We find ourselves in the time of a huge crisis, and not one, but a combination of medical, environmental and social crises. Our health is threatened by the COVID pandemic, hugely exacerbated by a horrendous pressure on our health systems. Our economy is in turmoil. Our human rights are increasingly challenged, our democracy is rapidly declining, spurred by the eroding trust and flourishing misinformation. To top it all, our planet is in peril, the climate crisis is showing us its ugly teeth.

It is with this backdrop that Commission President Ursula von der Leyen delivered her State of the Union (SOTEU) address, highlighting her priorities, and setting out a vision for the European Union in the year ahead. 

In her script for 2022, unsurprisingly, public health is still to play a lead role. Some aspects of her story, however, including the creation of the European Health Emergency Preparedness Authority (HERA), or tackling social and health inequalities, have raised eyebrows in the audience – enough for EPHA to focus its opinion paper on SOTEU, and to dedicate its September newsletter to those issues.

HERA, which is becoming operational today, was one of the key deliverables of the European Health Union (EHU) package announced in the 2020 SOTEU speech. It is envisioned to increase Europe’s preparedness and resilience in future health crises, focusing on development and production capacities, on stockpiling of vaccines, therapeutics and diagnostics, and on their deployment mechanisms. HERA comes with a substantial priority setting power, with a large budget and with strong connections with the industry. However, the fact that the current proposal of HERA does not foresee engagement of either civil society nor the EU Parliament inevitably brings to question the checks and balances and the democratic scrutiny of the work of such an initiative. 

But there is more to health than medicines and emergency preparedness, so let’s go back to the EHU, the hero of this story. He is a desired, beloved, well-nurtured child of Madame Europa. The one she keeps at her heart and proudly presents to her neighbours. As it happens, Madame’s relationship with Mr. COVID-19, unofficial as it is, has brought other babies to this world – alas not equally desired, nor fortunate.

One of them is Society – kind-hearted, passionate and sturdy. She came early, while the relationship with COVID was young and unpredictable. She appeared in a form of unleashed energy, of true solidarity, of togetherness. She is embodied in individual citizens, nurses, doctors, scientists and neighbours, in grass-root organisations, small initiatives, civil society movements. Her arrival was nervously welcomed, she was cheered and politely spoken of, but nourished only on applauses and praises. A meagre diet to thrive on. With strength in her DNA, the odds would be on her side, had only her mother realised that the praise-crumbs wouldn’t keep her for much longer.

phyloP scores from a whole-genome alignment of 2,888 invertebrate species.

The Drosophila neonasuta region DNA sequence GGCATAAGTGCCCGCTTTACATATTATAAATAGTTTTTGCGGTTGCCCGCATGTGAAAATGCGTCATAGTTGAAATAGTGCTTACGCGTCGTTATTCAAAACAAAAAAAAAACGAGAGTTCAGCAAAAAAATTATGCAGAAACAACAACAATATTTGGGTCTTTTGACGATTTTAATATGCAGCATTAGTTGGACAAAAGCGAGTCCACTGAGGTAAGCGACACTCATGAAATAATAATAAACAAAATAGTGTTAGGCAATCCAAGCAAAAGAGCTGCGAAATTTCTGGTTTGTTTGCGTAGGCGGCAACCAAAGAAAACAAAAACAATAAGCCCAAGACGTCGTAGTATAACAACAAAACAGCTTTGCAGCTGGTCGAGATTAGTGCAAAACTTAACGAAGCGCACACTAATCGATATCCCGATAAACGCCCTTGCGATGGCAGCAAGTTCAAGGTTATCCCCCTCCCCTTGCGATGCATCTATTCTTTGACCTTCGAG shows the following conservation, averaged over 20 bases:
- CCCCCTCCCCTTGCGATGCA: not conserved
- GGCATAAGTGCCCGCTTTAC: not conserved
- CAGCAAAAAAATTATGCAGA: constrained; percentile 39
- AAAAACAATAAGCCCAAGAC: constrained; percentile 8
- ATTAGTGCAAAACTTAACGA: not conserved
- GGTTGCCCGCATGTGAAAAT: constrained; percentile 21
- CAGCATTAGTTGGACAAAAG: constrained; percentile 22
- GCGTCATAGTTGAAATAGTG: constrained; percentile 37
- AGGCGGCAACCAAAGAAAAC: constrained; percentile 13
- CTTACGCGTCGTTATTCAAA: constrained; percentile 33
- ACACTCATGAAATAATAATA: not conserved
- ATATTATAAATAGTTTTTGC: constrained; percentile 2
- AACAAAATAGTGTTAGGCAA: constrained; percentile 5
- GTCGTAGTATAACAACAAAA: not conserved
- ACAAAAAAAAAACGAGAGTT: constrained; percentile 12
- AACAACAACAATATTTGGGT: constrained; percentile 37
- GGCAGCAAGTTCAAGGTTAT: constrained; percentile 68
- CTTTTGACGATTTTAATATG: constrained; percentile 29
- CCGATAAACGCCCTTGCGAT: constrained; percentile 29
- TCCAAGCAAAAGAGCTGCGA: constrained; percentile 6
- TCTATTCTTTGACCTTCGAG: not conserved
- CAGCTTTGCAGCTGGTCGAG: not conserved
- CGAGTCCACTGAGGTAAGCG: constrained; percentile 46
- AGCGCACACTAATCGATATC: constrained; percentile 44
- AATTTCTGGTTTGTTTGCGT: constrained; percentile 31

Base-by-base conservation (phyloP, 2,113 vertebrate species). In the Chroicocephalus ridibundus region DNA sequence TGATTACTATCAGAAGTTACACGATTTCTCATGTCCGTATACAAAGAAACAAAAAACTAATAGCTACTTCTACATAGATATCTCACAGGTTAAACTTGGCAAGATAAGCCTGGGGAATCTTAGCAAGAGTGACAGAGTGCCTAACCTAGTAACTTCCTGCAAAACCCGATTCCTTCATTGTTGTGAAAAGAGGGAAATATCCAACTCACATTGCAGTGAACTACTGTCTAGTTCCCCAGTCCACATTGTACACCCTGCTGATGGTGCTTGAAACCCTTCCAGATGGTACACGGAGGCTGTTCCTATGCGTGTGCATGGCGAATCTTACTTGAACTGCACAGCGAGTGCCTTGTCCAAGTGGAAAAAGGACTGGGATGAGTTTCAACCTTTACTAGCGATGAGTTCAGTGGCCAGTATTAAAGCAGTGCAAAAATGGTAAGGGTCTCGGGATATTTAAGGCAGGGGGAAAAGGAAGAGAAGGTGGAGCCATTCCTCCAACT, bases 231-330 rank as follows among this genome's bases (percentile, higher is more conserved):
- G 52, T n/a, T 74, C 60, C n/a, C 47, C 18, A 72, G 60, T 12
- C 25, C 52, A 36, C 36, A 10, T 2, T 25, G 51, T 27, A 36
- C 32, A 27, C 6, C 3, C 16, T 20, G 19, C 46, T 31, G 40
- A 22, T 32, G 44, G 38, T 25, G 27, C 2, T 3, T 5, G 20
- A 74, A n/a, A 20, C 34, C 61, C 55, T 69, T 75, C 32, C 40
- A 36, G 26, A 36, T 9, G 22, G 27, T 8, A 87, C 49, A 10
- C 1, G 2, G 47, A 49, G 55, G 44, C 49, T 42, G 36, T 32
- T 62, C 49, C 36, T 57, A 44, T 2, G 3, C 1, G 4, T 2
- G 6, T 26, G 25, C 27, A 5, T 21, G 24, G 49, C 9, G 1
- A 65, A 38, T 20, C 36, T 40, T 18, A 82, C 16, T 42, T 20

After her, came Equity, the weakest of them, unwanted and kept away from the public’s eye. From the earliest age she’s been nourished poorly, on poverty, unemployment, marginalization. Into her flesh the crisis is hungrily sinking its ugly teeth, her lungs are hurting with polluted air, her bones freezing of rough-sleeping. Every path before her is treacherous, every hurdle unsurmountable.

Not a nice story to read, is it? Not an exemplary motherhood either.

It just so happens that there is a twist to every story. Pompous about her favourite, blinded by her pride, Madame Europa is failing to acknowledge the deep connection between her children. Despite the luxury of his golden cage, despite the finest of clothes and best of nourishment, lonely and alienated from his sisters, deprived from the powers of life and love, the EHU is destined to slowly fade away. It takes Society and Equity for Health to thrive.

Switching to a non-fairytale language: only an EHU that connects the members states, cities and regions; that includes and mobilizes its civil society; that reaches out to local level and touches people’s lives directly; that systematically addresses health inequalities; that is based on inclusion and participation; that measures its success through health and wellbeing of all its citizens; that reaches out of the EU borders and establishes a global leadership on the basis of trust, respect and equity will deliver on a bold vision of a people’s health union. And will be able to fend any upcoming crisis.

Madam Europa should know better.

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